In June 2015, EPA issued the 2015 underground storage tank regulation and the 2015 state program approval regulation. The revisions strengthen the 1988 federal underground storage tank (UST) regulations by increasing emphasis on properly operating and maintaining UST equipment. The revisions will help prevent and detect UST releases, which are a leading source of groundwater contamination. The revisions will also help ensure all USTs in the United States, including those in Indian country, meet the same minimum standards. This is the first major revision to the federal UST regulations since 1988.
2015 Final Regulations For Underground Storage Tanks
- Revising Underground Storage Tank Regulations – Revisions to Existing Requirements and New Requirements for Secondary Containment and Operator Training final rule published in the Federal Register (PDF) (119 pp, 1.5MB, About PDF) on July 15, 2015.
- Regulatory impact analysis (PDF) (167 pp, 2.5MB, About PDF)
- Response to comments document (PDF) (181 pp, 1.2MB, About PDF)
The 2015 regulation changes certain portions of the 1988 underground storage tank technical regulation in 40 CFR part 280. The changes establish federal requirements that are similar to key portions of the Energy Policy Act of 2005. In addition, EPA added new operation and maintenance requirements and addressed UST systems deferred in the 1988 UST regulation. The changes include:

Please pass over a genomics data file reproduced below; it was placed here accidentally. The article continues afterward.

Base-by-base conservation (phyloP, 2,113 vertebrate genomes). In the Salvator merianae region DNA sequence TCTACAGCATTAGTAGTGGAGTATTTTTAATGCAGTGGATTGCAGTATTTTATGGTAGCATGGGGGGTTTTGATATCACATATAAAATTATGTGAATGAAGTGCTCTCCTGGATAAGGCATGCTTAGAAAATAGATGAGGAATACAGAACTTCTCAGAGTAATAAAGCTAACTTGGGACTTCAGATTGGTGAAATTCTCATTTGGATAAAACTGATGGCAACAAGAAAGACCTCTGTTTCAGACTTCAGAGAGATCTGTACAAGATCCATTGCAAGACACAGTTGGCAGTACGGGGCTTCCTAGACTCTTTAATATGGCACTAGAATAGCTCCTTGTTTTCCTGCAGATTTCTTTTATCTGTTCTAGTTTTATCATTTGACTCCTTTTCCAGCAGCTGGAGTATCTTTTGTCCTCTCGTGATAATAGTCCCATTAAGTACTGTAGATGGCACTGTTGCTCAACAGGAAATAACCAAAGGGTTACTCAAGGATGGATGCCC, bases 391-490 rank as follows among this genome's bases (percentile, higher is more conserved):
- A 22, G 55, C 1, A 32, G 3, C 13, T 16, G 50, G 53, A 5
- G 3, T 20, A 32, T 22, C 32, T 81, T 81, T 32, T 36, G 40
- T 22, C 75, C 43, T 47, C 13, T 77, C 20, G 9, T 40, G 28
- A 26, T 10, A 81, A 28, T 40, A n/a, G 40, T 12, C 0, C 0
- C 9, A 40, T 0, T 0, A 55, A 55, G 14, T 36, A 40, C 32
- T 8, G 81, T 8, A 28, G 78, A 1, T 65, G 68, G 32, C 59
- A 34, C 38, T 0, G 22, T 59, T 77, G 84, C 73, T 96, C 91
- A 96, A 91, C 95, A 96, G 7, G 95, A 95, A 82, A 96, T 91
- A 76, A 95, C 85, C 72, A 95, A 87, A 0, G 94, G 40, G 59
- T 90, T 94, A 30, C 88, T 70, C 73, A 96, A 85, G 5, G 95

- Adding secondary containment requirements for new and replaced tanks and piping
- Adding operator training requirements
- Adding periodic operation and maintenance requirements for UST systems
- Adding requirements to ensure UST system compatibility before storing certain biofuel blends
- Removing past deferrals for emergency generator tanks, airport hydrant systems, and field-constructed tanks
- Updating codes of practice
- Making editorial and technical corrections
The 2015 state program approval (SPA) regulation also updates SPA requirements in 40 CFR part 281 and incorporates the changes to the UST technical regulation listed above.
- 38 SPA states plus the District of Columbia and Puerto Rico currently have SPA and have three years to reapply in order to retain their SPA status. Owners and operators in these states must continue to follow their state requirements until the state changes its requirements or until the state’s SPA status changes.
- Owners and operators in 16 non-SPA states and territories must meet the federal requirements according to the schedule in the 2015 UST regulation. In addition, owners and operators will need to follow their state requirements.
- Indian country UST owners and operators must meet the federal requirements according to the schedule in the 2015 UST regulation.